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Mental Health Is Good Health

Wednesday, May 8, 2019

Mental health is essential to overall health and well-being, and mental illnesses are common and treatable. So much of what we do physically impacts us mentally – it's important to pay attention to both your physical health and your mental health, which can help you achieve overall wellness and set you on a path to recovery.

May is Mental Health Month. Founded in 1949 by Mental Health America, the initiative raises awareness of the connection between physical health and mental health. The theme this year is #4Mind4Body.

Montgomery County Emergency Service (MCES) has been helping those in need in Southeastern Pennsylvania for more than 40 years. MCES provides round-the-clock intensive and comprehensive emergency behavioral health services while maintaining and respecting the rights and dignity of those served. Our goal is to "Build Better Tomorrows."

We have learned that a healthy lifestyle can help to prevent the onset or worsening of mental health conditions, as well as chronic conditions like heart disease, diabetes, and obesity. It can also help people recover from these conditions. For those dealing with a chronic health condition and the people who care for them, it can be especially important to focus on mental health.

When dealing with dueling diagnoses, focusing on both physical and mental health concerns can be daunting – but critically important in achieving overall wellness. There are things you can do that may help. Finding a reason to laugh, going for a walk with a friend, meditating, playing with a pet, or working from home once a week can go a long way in making you both physically and mentally healthy.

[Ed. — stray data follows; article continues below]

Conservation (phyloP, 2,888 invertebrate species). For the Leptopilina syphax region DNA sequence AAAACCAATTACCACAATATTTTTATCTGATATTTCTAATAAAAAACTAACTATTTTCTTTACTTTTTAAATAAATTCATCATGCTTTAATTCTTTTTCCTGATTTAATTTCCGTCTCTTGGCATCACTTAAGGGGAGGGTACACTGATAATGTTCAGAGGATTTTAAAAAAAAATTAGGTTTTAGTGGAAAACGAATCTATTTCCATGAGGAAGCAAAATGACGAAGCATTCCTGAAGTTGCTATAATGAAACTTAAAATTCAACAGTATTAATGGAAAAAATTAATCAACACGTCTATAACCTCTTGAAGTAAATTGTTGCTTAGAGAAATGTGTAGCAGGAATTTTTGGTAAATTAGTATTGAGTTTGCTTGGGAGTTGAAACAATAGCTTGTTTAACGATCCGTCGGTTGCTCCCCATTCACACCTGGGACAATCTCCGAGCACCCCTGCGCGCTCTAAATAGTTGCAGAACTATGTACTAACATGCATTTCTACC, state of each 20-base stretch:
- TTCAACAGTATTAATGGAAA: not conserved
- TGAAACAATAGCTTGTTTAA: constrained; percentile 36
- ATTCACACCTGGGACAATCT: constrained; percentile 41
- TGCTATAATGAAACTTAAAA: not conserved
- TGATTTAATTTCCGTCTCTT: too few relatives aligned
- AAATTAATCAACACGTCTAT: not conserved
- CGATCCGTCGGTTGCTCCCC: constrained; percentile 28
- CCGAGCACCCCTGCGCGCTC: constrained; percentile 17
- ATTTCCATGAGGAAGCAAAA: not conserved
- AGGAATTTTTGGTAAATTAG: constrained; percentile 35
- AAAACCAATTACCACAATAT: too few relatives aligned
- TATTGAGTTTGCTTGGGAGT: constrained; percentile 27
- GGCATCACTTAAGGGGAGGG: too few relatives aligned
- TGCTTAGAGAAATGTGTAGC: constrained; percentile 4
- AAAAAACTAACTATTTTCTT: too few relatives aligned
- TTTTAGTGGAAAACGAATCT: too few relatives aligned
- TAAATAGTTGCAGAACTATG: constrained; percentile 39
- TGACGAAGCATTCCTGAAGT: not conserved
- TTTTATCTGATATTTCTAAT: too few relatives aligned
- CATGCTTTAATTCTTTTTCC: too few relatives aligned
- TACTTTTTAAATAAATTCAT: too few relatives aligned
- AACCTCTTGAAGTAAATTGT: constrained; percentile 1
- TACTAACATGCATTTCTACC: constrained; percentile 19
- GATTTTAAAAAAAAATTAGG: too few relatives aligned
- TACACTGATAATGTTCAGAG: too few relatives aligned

The company of animals – whether as pets or service animals— can have a profound impact on a person's quality of life and ability to recover from illnesses. A pet can be a source of comfort and can help us to live mentally healthier lives. And whether you go to church, meditate daily, or simply find time to enjoy that cup of tea each morning while checking in with yourself – it can be important to connect with your spiritual side in order to find that mind-body connection.

Carol's Place, our residential program, provides short-term, consumer-centered treatment in a supportive, home-like environment to adults experiencing an acute psychiatric crisis. Carol's Place, located in Norristown, provides support that recognizes that recovery is based on a sense of hope, is achievable and is an individualized, ongoing process.

We want everyone to know that mental illnesses are real, and recovery is always the goal. Living a healthy lifestyle may not be easy but can be achieved by gradually making small changes and building on those successes. Finding the balance between work and play, the ups and downs of life, physical health and mental health, can help you on the path towards focusing both #4Mind4Body

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Carol's Place Staffer Honored

Friday, March 29, 2019

Long-time Carol's Place staffer Pat Roddy was recognized for his many years of outstanding service and support at the MAX ( Managing Agencies toward Service Excellence) on March 27.